Frenzy; Thriller, UK, 1972; D: Alfred Hitchcock, S: Jon Finch, Barry Foster, Barbara Leigh-Hunt, Anna Massey

London is ravaged by a serial-killer who strangles women after raping them. A sloppy, seamy man with a moustache, Richard Blaney, gets fired from working in a bar so his friend Bob offers him money, but he refuses. Richard goes to his ex-wife Barbara, but she gets killed by the "tie killer" - Bob. Now the police thinks that Richard is the perpetrator, so he hides at his girlfriend's place. When she also gets killed by Bob, Richard starts investigating himself. Bob frames him and Richard lands in jail. There he escapes and together with a police officer finds Bo in an apartment with a dead wife.

With time, legendary Alfred Hitchcock made more and more shocking films, breaking the taboos he couldn't in the 30s and 40s. When once asked in a TV interview, just a few years before his death: "If you could direct one more last film, what would it be?", he replied with: "Sex". After three shaky films in a row, he returned to shape with his penultimate, strong thriller, "Frenzy", that came as close as possible of him showing whatever he could uncensored, but with a right dose of direction (for instance, in the opening, the London's mayor is holding a speech in front of his public, announcing how he will "clean up the river", but just then a corpse of a naked woman floats at the shore). The story is refined in twisting the cliches upside down: at first, the viewers presume that the serial-killer is the sloppy character Richard, a man with a moustache, because he is unpleasant, crude and aggressive, whereas the polite blond Bob is innocent. And thus it comes as a real surprise some 30 minutes into the film that Bob is actually the killer, since "the first look is deceiving". The whole setting of London in the 70s isn't quite Hitchcock's style, but his humor is always spot-on (a matchmaking agency matched a woman and a man who are both "passionate beekeepers"; the running gag of the inspector's wife bad cooking) and some sequences are genius, like the one where Bob can't get his needle out of a corpse's fist, so he breaks its fingers into a straight posture. An ostentative, intelligent thriller. It was nominated for 4 Golden Globes: best motion picture - drama, director, screenplay and score.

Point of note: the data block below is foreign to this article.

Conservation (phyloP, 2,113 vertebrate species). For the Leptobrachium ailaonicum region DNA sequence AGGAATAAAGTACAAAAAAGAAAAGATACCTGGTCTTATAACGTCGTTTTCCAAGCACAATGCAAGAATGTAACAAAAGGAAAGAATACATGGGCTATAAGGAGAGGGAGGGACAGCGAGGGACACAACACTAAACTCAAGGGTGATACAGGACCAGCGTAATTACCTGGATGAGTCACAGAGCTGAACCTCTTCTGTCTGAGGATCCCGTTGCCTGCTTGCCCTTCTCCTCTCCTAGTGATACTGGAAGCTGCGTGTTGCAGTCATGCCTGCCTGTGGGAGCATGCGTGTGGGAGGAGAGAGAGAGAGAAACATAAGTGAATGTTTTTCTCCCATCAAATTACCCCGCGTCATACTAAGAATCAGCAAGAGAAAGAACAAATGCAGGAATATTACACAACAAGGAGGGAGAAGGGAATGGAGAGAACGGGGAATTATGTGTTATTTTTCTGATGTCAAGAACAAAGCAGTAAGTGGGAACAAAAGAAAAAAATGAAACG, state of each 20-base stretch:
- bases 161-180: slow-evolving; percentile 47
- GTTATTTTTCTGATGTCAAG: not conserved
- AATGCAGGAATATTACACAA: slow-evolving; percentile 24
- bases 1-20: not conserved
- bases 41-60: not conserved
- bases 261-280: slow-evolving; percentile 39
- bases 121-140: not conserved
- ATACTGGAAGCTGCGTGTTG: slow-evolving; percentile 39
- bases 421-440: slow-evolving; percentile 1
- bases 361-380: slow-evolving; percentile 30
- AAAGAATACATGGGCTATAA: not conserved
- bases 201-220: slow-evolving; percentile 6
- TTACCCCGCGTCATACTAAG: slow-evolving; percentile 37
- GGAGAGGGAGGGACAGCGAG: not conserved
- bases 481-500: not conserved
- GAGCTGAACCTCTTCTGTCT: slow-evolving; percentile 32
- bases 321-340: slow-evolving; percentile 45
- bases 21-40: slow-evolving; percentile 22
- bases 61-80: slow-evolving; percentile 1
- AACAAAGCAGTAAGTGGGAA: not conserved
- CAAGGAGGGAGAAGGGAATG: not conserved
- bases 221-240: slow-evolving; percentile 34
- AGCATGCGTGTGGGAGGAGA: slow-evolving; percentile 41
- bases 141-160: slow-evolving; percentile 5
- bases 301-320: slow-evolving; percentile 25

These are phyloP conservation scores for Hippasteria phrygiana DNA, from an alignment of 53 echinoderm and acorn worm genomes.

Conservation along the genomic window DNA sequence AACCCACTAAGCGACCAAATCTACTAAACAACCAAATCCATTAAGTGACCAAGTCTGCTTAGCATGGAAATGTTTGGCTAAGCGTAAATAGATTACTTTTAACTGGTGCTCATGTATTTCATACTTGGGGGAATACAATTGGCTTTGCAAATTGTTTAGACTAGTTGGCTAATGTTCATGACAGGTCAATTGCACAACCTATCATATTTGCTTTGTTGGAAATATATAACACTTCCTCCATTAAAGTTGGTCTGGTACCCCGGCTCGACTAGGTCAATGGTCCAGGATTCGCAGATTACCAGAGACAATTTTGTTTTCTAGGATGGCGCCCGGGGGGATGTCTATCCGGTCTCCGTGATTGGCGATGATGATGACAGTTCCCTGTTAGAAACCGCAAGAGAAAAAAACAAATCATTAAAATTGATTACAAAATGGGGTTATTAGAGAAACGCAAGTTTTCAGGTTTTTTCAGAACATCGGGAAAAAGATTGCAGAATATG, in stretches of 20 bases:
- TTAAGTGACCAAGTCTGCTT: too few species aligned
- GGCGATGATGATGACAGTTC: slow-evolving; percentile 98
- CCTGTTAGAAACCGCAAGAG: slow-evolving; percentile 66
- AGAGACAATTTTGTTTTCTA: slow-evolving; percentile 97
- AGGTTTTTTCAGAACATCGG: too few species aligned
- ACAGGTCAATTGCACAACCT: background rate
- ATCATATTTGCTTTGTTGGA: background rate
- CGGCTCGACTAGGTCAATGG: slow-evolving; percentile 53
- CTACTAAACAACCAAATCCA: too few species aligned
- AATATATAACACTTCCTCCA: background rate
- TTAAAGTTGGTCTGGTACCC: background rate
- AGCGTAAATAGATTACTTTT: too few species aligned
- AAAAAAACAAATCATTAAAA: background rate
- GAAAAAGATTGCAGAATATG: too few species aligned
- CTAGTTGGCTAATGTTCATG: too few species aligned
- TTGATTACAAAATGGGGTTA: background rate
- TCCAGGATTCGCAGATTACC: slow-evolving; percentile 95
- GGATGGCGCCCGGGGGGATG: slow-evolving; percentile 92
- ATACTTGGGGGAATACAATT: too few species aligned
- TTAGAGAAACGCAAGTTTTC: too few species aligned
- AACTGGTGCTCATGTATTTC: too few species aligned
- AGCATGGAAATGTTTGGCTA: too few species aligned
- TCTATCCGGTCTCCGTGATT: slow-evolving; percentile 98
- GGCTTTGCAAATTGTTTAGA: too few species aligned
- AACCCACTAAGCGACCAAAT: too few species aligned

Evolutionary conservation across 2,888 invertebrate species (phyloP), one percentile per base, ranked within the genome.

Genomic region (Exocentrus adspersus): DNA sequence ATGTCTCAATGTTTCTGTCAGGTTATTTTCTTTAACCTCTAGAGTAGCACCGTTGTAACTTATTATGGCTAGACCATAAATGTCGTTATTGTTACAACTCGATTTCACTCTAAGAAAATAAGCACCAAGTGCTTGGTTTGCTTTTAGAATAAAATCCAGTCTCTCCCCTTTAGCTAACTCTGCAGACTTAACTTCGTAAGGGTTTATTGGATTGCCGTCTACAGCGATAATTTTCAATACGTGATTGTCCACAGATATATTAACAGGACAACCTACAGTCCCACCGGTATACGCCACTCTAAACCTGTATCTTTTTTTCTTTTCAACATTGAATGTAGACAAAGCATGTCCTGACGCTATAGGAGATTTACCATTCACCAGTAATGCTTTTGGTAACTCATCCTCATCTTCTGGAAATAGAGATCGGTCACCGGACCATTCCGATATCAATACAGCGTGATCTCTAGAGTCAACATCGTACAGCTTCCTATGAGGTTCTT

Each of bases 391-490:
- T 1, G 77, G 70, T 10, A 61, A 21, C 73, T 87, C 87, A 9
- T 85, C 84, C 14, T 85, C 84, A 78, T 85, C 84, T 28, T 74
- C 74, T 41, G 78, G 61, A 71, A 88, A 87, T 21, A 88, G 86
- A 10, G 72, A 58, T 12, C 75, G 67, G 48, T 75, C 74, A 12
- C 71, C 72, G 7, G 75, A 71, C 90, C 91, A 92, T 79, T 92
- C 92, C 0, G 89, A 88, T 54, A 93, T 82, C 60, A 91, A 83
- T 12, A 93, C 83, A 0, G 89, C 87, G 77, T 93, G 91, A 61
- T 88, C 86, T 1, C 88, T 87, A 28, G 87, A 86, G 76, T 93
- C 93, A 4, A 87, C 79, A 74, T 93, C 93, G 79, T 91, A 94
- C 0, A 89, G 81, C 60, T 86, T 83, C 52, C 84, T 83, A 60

Topaz; Thriller, USA, 1969; D: Alfred Hitchcock, S: Frederick Stafford, Karin Dor, John Vernon, Michel Piccoli, Claude Jade

The high ranking KGB agent Boris Kusenov leaves Cuba together with his wife and daughter in order to escape to Denmark, and then to the US where he tells the Americans Soviet secrets. French agent Andre Devereaux gets the assignment to investigate that. With the help of a reporter, Phillipe, he gets a hold of a secret Soviet plan about arming Cuba. He goes to Cuba and takes photos of secret rockets, but because of that his lover Juanita gets murdered. Returning to the USA, Andre discovers that French ambassadors Henri and Jacques work as spies for the Soviets. Henri dies while Jacques escapes.